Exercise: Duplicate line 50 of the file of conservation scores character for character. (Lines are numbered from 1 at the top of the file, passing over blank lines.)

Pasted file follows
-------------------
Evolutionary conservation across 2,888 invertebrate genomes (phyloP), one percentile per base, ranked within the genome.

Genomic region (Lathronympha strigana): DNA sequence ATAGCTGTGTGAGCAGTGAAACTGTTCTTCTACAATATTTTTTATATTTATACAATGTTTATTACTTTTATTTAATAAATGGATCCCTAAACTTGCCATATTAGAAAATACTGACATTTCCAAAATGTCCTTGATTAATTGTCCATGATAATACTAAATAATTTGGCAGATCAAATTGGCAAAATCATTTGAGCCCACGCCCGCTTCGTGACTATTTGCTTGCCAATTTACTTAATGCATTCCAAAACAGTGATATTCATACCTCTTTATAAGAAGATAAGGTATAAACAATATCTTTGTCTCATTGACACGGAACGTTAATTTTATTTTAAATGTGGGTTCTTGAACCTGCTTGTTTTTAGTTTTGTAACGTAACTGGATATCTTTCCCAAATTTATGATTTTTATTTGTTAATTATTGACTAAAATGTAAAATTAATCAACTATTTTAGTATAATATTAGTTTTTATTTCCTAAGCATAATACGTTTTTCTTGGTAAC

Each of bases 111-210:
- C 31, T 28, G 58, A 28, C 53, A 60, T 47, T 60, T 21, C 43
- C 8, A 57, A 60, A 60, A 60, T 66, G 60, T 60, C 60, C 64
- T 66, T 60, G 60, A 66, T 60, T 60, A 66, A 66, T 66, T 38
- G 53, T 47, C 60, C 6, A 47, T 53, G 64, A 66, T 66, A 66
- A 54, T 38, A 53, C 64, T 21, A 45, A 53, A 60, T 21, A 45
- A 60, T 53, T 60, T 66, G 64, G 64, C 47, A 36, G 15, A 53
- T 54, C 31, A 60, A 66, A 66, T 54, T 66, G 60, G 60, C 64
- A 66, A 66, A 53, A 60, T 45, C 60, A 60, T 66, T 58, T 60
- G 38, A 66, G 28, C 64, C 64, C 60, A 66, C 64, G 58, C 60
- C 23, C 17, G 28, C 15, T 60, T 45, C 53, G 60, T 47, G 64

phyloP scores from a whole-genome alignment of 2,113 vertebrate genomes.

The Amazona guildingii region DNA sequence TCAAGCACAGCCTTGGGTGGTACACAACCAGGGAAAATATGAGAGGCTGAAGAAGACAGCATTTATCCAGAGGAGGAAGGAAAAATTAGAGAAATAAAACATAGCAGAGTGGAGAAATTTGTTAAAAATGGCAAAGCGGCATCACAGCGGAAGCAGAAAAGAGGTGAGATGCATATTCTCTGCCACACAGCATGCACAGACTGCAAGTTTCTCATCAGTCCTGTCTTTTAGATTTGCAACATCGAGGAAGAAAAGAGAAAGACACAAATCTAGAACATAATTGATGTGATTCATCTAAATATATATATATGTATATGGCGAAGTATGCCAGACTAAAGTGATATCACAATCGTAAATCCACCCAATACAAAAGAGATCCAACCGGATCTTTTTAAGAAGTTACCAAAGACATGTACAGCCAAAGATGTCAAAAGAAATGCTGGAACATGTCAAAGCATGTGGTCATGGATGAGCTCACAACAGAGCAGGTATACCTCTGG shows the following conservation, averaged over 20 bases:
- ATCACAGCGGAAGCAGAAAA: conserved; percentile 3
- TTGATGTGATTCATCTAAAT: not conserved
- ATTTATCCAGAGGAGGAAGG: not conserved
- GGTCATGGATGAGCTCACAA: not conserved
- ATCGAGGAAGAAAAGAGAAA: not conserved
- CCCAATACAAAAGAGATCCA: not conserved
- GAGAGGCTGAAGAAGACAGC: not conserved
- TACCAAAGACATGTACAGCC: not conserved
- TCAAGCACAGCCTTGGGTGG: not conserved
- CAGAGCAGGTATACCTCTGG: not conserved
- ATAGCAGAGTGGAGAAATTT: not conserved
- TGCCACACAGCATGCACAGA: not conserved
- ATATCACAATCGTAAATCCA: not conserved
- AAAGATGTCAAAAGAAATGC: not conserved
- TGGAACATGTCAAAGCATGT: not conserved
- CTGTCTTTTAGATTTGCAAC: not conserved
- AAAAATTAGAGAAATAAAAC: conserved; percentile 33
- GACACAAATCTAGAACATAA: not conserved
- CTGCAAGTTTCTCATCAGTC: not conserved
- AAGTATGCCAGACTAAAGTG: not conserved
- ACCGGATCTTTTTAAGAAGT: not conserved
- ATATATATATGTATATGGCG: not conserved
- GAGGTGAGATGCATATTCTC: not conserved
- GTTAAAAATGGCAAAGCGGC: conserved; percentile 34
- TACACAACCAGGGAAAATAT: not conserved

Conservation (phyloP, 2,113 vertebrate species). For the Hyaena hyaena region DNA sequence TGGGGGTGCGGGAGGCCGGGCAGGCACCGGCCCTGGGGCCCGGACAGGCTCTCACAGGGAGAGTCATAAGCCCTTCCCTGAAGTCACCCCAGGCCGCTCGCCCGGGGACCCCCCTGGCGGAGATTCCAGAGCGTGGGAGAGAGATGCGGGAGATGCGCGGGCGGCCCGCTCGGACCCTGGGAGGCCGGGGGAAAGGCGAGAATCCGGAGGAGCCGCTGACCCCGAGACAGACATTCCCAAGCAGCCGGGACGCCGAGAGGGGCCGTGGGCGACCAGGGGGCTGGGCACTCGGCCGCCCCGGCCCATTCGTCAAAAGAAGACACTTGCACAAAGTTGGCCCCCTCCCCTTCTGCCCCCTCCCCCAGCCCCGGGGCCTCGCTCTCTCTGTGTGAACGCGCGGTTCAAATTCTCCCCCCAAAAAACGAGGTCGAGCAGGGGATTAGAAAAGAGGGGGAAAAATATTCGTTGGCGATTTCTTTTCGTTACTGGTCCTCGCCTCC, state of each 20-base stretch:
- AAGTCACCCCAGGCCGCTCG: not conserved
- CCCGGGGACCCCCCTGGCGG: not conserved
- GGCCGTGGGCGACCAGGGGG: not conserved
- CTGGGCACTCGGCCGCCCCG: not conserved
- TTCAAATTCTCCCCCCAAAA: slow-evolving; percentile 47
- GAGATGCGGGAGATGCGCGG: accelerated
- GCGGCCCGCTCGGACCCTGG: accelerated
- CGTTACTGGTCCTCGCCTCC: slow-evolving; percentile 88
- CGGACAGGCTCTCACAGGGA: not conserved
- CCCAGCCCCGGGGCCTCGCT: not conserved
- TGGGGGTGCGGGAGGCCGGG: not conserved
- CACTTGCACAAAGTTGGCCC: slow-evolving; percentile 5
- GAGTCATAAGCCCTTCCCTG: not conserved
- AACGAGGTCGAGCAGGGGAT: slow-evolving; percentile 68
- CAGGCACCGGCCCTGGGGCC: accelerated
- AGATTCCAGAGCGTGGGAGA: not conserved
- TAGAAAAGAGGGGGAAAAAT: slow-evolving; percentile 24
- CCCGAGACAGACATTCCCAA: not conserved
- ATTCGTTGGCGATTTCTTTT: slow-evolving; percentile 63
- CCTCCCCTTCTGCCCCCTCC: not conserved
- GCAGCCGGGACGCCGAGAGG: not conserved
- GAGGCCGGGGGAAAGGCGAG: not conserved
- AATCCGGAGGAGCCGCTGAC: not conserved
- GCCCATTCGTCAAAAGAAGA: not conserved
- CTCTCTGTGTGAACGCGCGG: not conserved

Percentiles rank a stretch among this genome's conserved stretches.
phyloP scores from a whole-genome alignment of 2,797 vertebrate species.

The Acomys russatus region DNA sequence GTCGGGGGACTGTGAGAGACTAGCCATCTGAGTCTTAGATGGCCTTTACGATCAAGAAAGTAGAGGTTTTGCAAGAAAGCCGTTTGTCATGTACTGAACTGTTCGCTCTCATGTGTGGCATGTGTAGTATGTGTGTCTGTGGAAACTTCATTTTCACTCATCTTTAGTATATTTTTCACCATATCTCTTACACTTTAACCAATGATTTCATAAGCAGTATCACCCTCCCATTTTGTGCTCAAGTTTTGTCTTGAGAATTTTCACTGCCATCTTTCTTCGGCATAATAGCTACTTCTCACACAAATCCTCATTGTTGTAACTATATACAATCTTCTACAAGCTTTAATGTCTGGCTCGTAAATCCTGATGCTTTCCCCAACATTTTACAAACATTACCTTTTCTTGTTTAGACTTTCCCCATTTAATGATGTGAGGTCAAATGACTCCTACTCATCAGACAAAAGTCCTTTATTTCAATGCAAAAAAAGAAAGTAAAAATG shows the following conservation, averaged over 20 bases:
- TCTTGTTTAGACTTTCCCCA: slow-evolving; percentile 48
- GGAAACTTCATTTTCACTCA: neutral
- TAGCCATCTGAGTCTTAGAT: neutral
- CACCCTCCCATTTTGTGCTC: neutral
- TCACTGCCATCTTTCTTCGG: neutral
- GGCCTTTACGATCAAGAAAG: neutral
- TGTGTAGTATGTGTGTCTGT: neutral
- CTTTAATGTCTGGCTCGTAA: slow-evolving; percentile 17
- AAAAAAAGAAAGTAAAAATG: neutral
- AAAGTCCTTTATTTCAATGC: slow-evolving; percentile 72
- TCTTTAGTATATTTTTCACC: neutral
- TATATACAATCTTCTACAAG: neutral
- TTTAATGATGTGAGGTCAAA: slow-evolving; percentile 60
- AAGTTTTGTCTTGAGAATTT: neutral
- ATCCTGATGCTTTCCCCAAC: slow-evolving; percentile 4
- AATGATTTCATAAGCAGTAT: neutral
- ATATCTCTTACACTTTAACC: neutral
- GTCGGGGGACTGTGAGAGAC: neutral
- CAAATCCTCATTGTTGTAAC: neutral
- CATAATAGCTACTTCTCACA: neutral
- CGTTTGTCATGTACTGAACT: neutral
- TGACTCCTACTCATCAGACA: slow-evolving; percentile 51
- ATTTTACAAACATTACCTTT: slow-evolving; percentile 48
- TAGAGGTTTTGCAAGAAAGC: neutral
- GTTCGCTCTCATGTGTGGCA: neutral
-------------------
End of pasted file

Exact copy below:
- CGGACAGGCTCTCACAGGGA: not conserved